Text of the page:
© The Financial Times Ltd 2013 FT and 'Financial Times' are trademarks of The Financial Times Ltd.
July 12, 2013 2:01 pm
Earlier this year, I listened to Susan Rice, White House National Security Adviser, address the Women in the World conference in New York. Unsurprisingly, there was discussion aplenty about North Korea and the Middle East. But there was also abashed laughter about basketball. For before Rice embarked on a political career, she was a keen basketball player, playing point guard; indeed she was so obsessed with the game that she was apparently nicknamed “Spo”, short for “Sportin”. “I loved it!” she declared.
Just a coincidence? Perhaps not. In recent months Ernst & Young, the American consultancy, has been analysing sporting activity among senior female executives and leaders. And it has discovered that the higher the executive level, the more likely it is that a woman played sport at high school or college. Most notably, some 19 out of 20 women who sit in the “C-suite” – holding the title “chief something” – were sporty as a teenager; indeed, seven out of 10 still play sport as a working adult, while six out of 10 played sport at university. One in eight C-suite executives played sport professionally. However, among the middle levels of working women, athletic skill was lower: just a third of mid-level women, for example, played sport at university.
Now, this survey is – admittedly – based on a small sample size (there are simply not that many C-suite women around, compared with C-suite men). And there is no comparable data for stay-at-home mums, say. Nevertheless, the statistics echo a pattern that I have noticed in my own conversations with powerful women.
Sportiness seems so widespread among women such as Rice that it is actually hard to think of any executive who admits to having been a couch potato as a child. Think, for example, of IMF head Christine Lagarde (a former member of France’s synchronised swimming team), Condoleezza Rice (a keen figure skater in her youth) and Hillary Clinton (school baseball). Or Dilma Rousseff (the Brazilian president, who played volleyball to a high level), Indra Nooyi (the CEO of PepsiCo was a keen cricket player), Ellen Kullman (CEO at Dupont, who played basketball to a high level at college). Even Sheryl Sandberg, COO of Facebook, was formerly an aerobics instructor. And those are just examples that spring to mind.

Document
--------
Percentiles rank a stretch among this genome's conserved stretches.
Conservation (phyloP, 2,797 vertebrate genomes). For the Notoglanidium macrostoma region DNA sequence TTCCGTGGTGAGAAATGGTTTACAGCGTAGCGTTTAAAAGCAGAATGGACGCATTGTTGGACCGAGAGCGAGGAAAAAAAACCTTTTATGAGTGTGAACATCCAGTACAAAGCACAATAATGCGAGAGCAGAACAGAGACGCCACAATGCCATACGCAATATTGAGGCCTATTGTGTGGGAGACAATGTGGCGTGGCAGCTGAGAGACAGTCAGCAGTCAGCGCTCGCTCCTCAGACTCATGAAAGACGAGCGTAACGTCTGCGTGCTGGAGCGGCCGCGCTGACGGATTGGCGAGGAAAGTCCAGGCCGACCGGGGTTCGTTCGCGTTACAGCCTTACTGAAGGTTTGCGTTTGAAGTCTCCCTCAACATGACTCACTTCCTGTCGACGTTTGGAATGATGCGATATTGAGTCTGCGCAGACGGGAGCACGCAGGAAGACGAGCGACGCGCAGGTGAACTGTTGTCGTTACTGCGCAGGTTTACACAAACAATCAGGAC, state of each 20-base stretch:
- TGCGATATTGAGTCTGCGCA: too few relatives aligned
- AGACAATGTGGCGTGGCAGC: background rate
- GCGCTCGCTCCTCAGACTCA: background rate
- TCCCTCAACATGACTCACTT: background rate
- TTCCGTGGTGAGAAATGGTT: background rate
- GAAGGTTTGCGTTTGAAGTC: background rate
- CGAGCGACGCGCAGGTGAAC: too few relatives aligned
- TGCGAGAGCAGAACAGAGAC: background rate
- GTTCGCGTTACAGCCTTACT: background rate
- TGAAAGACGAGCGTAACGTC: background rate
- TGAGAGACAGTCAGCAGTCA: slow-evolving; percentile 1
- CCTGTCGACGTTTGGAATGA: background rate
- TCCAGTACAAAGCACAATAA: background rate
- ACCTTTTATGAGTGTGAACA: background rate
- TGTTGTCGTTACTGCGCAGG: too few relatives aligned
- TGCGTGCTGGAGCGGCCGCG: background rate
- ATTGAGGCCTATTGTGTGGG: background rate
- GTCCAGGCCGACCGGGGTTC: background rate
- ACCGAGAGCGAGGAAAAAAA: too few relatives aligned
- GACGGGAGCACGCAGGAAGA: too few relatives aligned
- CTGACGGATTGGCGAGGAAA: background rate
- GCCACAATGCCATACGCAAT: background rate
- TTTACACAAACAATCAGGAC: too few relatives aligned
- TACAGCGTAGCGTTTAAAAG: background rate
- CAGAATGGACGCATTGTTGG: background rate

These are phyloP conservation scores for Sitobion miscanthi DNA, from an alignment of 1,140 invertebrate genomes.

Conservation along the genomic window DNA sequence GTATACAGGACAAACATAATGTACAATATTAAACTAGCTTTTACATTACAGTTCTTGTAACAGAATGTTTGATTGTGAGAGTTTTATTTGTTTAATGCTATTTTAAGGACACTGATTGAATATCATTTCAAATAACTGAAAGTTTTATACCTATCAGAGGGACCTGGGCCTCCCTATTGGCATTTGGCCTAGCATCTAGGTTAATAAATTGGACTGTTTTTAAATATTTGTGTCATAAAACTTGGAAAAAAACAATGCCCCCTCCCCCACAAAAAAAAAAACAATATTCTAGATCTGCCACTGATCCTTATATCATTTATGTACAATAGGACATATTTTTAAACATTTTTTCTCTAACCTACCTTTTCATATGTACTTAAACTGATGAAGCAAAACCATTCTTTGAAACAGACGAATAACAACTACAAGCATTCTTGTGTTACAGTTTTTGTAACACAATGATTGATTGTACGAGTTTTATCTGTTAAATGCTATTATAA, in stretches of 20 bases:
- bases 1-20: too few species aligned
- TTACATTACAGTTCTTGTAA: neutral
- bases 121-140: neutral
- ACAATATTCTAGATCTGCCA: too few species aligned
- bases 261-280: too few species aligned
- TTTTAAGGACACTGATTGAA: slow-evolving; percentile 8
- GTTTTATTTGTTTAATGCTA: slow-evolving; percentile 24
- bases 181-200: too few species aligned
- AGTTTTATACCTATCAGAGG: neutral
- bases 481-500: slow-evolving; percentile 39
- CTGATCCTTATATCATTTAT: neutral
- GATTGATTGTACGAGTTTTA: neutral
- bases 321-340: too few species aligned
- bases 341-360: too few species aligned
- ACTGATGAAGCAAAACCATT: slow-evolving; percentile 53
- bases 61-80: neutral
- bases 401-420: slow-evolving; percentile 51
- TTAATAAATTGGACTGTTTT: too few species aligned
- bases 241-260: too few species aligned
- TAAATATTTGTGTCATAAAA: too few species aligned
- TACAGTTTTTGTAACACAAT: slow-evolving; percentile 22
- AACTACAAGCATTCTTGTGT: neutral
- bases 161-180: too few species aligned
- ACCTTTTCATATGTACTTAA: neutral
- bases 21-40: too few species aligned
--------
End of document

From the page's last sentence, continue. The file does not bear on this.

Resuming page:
Why? A cynic might suggest that this reflects the pressure on today’s elite – of either sex – to stay slim and healthy. You need stamina to climb that corporate ladder. Having a sense of teamwork and discipline also instils skills that are useful in the workplace, for women as much as men. Or as Beth Brooke, vice-chair of Ernst & Young says: “Not only do the majority of senior women executives have sports in their background, they recognise that the behaviours and techniques learned through sports are critical to motivating teams and improving performance in a corporate environment.”
I suspect, however, that there is something else more important – and subtle – going on too. Girls who play sport at school learn at a young age that it is acceptable to compete aggressively. They also discover that success does not depend on looking good and that it can be acceptable to take pleasure in winning. That might seem an obvious point, at least to an adult man. But it is not so self-evident to young girls who are exposed to modern Hollywood teen – or tweenie – culture. Indeed, when I look at the cultural messages that kids receive now from films and television, compared with my own childhood, I suspect that girls need sports today more than ever. Being an athlete is one of the few socially accepted ways for teenage girls to compete, without peer criticism.
This has at least two implications. First, it may suggest that if we want to find more future female business and civic leaders, we should look more closely at athletes. Historically, professional women athletes tend to be steered to coaching or commentators’ jobs when their sporting careers dim. However, Brooke of E&Y is now trying to create a network to turn more of them into entrepreneurs, and it will be interesting to see if this produces any results.
But second – and most obviously – we need to keep young girls playing sport. In my case, I was lucky enough to grow up competing extensively (lacrosse and netball were my passion). I am now trying to ensure that my own daughters do so too. However, this is a luxury of sorts. As public educational budgets get squeezed – and cyber distractions grow – it is becoming harder, not easier, for many girls to do team sports. That is a tragedy. If we want to get more strong female leaders, we must celebrate competition at a young age. Or, at least, teach them the links between struggle and success; even – or especially – in an age of instant gratification where kids prefer to say “don’t sweat it”.
Letter in response to this article:Sport vanquishes the perils of hubris / From Dr Ross Grainger
Copyright The Financial Times Limited 2013. You may share using our article tools.
Please don't cut articles from FT.com and redistribute by email or post to the web.